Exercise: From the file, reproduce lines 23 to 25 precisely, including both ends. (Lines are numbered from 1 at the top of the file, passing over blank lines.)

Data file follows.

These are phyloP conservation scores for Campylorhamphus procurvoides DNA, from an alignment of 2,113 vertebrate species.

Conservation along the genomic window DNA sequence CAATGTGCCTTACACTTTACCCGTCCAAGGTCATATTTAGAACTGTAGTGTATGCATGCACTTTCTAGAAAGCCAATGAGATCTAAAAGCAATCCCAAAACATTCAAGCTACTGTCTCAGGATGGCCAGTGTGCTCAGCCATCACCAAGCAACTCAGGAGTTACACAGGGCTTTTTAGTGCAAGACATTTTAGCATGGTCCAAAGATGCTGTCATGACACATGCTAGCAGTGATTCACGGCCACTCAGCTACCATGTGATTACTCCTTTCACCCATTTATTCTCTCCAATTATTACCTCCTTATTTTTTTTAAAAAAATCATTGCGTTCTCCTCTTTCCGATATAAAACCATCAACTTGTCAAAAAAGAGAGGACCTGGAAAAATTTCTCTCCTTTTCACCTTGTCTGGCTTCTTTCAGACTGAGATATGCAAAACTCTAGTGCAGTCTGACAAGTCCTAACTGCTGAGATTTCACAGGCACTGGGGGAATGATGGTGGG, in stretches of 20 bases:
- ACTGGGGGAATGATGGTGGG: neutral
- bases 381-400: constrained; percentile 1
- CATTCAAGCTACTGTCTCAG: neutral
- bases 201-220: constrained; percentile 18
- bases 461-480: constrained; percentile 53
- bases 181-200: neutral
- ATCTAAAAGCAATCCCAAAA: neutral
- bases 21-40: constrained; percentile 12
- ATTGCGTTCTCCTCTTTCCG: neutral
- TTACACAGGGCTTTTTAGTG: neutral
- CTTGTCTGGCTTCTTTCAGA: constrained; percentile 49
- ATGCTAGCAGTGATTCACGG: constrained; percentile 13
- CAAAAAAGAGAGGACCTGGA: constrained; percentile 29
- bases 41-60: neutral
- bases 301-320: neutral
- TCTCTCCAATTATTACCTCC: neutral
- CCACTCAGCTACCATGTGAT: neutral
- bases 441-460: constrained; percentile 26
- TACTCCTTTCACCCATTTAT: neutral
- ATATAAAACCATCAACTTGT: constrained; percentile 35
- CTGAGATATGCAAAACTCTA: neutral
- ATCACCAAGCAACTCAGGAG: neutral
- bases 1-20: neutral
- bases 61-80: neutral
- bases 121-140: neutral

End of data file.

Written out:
- CTGAGATATGCAAAACTCTA: neutral
- ATCACCAAGCAACTCAGGAG: neutral
- bases 1-20: neutral